Noch ein bekanntes Beispiel: "“When we understand that slide, we’ll have won the war,” General McChrystal dryly remarked, one of his advisers recalled, as the room erupted in laughter." --PW 07:53, 10. Dez. 2010 (UTC)
Sequential programming can also be called linear programming. The sequential programs are non-modular in nature. That is, reusability of code is not possible. Thus, they are difficult to maintain and understand.
Consider an example of finding the circumference and area of a circle. The circumference of a circle is given by the formula 2*pi*r and the area of the circle is found out using the formula pi*r*r, where is the radius of the circle and pi is a constant. Thus, in this case,the objective is simple. That is, the tasks that are to be performed include
- Getting the input from the use (radius, in this case).
- Reading the value.
- Manipulating the required result and
- Printing the result.
Hence, one can understand that the objective is clear and therefore. The program will have statements that are placed sequentially and there is no decision involved in the process. Also, the program does not require a specific task to be repeated over and over again.
Procedural programming is a programming paradigm based upon the concept of the modularity and scope of program code (i.e., the data viewing range of an executable code statement). A main procedural program is composed of one or more modules (also called packages or units), either coded by the same programmer or pre-coded by someone else and provided in a code library.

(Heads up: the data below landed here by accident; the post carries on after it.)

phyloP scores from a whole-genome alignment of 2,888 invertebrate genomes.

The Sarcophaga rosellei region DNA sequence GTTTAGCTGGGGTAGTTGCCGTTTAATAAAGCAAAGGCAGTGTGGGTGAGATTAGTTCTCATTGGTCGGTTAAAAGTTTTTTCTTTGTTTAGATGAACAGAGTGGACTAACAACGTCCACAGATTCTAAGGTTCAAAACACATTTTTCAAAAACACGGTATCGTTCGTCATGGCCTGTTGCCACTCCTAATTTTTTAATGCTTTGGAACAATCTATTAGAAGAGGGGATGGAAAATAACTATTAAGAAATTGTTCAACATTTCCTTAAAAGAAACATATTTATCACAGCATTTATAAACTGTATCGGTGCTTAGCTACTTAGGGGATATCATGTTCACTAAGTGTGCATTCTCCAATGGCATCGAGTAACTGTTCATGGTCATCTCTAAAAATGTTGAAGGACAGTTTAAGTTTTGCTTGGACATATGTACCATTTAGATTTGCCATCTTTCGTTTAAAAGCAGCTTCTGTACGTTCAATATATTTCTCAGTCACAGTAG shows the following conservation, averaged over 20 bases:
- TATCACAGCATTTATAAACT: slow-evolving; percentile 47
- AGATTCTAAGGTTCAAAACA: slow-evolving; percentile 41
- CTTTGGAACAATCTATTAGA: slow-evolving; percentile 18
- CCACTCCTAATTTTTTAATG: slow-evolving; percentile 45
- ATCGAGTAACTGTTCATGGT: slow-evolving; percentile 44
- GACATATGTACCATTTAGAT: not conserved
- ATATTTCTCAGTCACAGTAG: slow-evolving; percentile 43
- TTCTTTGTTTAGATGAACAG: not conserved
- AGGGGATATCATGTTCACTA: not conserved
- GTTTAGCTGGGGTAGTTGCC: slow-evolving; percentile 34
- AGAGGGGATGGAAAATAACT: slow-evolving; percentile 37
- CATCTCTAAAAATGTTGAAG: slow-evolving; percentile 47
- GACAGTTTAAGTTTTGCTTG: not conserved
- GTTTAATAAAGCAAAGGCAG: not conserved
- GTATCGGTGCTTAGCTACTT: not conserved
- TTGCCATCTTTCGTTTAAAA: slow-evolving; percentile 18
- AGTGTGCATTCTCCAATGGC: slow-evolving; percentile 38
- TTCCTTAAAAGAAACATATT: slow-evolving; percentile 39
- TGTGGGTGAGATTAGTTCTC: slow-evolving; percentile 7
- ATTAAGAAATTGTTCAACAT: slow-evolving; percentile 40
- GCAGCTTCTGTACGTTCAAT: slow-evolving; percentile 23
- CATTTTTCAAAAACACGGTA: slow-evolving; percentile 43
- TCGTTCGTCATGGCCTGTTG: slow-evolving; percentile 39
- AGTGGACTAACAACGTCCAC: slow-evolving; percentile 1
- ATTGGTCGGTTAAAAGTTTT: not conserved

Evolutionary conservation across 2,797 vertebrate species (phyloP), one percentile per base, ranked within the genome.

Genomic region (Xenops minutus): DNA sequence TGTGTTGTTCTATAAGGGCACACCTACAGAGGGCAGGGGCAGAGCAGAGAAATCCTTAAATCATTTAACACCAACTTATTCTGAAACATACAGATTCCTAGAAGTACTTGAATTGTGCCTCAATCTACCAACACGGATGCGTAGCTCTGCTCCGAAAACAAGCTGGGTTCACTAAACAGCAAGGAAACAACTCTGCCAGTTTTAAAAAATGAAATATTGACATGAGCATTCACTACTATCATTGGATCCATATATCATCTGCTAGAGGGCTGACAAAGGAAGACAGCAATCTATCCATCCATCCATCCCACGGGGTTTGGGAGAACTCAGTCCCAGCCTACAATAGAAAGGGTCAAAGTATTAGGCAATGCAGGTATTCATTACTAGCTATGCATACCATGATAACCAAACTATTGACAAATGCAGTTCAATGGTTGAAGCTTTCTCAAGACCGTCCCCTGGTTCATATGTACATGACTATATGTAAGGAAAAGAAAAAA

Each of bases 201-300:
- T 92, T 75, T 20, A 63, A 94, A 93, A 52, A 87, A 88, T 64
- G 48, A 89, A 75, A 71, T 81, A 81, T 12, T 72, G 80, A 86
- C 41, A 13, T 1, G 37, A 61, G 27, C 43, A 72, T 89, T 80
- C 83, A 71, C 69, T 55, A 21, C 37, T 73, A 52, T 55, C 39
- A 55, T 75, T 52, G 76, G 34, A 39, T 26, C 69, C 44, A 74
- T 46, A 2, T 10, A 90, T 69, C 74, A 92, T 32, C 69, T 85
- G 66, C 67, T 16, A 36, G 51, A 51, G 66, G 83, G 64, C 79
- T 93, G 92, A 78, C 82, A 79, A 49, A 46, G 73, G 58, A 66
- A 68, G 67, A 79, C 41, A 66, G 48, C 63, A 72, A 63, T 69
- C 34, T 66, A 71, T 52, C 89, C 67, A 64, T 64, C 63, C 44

Each module is composed of one or more subprograms (which may consist of procedures, functions, subroutines or methods, depending on programming language). It is possible for a procedural program to have multiple levels or scopes, with subprograms defined inside other subprograms. Each scope can contain names which cannot be seen in outer scopes.
Procedural programming offers many benefits over simple sequential programming since procedural code:
- is easier to read and more maintainable
- is more flexible
- facilitates the practice of good program design
An object is a software bundle of related state and behavior. Software objects are often used to model the real-world objects that you find in everyday life. This lesson explains how state and behavior are represented within an object, introduces the concept of data encapsulation, and explains the benefits of designing your software in this manner.
A class is a blueprint or prototype from which objects are created. This section defines a class that models the state and behavior of a real-world object. It intentionally focuses on the basics, showing how even a simple class can cleanly model state and behavio
Inheritance provides a powerful and natural mechanism for organizing and structuring your software. This section explains how classes inherit state and behavior from their superclasses, and explains how to derive one class from another using the simple syntax provided by the Java programming language.